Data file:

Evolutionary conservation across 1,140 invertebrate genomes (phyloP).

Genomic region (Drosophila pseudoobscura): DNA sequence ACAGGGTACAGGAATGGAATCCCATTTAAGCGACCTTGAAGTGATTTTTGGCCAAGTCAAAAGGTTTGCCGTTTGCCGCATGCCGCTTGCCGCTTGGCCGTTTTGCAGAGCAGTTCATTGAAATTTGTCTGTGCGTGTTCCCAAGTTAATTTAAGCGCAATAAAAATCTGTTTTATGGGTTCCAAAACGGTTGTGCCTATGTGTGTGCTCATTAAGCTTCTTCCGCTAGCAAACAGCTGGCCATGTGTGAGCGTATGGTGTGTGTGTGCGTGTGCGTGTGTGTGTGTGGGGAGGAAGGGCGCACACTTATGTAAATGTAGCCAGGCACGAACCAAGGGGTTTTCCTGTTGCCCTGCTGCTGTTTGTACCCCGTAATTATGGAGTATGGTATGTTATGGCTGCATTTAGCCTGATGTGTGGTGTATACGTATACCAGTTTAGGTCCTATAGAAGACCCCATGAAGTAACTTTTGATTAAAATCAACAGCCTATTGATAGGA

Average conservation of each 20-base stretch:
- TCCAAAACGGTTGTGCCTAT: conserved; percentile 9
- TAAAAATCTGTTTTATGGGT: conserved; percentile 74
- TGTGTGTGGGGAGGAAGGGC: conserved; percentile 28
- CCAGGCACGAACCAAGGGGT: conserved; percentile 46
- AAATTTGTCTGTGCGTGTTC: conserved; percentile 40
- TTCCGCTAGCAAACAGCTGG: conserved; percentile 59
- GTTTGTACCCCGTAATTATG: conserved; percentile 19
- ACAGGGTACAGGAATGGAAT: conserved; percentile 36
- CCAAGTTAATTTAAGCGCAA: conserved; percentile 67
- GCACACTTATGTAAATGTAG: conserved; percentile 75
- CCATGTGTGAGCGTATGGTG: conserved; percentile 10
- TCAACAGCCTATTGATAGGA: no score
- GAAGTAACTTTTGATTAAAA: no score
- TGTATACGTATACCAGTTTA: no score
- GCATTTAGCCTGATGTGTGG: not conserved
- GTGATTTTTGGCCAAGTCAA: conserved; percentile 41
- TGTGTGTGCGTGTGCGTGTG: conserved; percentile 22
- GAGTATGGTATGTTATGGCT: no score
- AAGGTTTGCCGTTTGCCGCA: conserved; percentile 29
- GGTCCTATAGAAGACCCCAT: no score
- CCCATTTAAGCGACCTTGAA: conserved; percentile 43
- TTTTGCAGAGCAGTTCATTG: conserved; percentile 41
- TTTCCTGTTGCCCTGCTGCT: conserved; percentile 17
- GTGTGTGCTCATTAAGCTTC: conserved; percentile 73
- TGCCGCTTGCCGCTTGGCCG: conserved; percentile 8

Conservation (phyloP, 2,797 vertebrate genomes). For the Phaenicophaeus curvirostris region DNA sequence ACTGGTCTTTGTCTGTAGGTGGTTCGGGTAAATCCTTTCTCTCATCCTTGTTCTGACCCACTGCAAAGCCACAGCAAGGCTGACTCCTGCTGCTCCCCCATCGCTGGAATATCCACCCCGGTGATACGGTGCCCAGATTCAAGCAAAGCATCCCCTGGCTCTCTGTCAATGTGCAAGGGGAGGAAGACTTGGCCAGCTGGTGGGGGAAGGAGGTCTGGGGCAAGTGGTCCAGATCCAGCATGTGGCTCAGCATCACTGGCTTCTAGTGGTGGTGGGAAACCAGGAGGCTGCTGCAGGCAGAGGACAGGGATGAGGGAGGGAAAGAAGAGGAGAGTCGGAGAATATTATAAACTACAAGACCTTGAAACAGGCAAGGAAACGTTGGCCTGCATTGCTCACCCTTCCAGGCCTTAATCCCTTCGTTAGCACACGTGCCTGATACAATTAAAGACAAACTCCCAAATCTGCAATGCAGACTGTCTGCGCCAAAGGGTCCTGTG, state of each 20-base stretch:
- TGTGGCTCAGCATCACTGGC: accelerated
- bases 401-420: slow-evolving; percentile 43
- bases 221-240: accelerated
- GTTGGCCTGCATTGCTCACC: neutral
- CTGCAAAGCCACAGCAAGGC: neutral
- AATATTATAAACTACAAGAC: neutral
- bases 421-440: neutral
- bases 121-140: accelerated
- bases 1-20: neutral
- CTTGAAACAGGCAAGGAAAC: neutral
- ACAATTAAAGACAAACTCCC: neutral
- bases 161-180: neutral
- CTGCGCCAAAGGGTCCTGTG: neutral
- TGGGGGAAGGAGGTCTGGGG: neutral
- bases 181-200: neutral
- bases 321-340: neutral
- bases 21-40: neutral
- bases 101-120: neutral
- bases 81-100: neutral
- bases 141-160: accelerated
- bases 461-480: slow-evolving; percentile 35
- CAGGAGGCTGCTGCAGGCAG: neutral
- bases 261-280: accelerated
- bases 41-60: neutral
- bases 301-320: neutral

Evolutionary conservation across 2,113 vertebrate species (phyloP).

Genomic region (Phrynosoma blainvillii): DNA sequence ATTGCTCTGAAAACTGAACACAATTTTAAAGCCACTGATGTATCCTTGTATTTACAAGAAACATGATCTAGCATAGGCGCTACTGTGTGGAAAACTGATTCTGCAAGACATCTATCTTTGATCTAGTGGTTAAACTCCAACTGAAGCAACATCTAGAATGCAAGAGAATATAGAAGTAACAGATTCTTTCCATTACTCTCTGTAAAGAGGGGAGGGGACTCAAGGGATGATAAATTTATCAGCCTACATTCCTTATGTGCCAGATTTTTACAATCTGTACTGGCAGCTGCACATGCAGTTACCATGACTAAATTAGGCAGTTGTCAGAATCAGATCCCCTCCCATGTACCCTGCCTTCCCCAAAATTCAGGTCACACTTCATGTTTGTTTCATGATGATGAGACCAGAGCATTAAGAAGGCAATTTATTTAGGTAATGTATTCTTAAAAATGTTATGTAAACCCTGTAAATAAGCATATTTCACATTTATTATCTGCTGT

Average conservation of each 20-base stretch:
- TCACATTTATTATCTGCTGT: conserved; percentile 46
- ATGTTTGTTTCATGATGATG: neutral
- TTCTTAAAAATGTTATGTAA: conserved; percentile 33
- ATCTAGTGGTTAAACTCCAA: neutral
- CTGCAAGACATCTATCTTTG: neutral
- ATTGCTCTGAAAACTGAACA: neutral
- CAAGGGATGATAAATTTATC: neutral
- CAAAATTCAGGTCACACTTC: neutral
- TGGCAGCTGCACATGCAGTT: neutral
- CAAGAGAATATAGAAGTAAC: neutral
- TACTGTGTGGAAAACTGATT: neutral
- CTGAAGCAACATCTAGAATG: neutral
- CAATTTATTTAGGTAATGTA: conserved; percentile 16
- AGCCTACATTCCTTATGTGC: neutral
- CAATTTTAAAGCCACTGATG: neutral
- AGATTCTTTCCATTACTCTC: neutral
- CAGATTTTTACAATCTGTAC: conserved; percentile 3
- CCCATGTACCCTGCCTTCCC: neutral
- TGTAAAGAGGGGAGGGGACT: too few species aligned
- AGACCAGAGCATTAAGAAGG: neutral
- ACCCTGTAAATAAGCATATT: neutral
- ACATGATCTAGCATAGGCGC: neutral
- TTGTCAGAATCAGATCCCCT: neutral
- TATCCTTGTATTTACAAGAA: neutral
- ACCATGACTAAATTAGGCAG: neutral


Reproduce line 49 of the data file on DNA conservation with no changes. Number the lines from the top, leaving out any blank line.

- bases 141-160: accelerated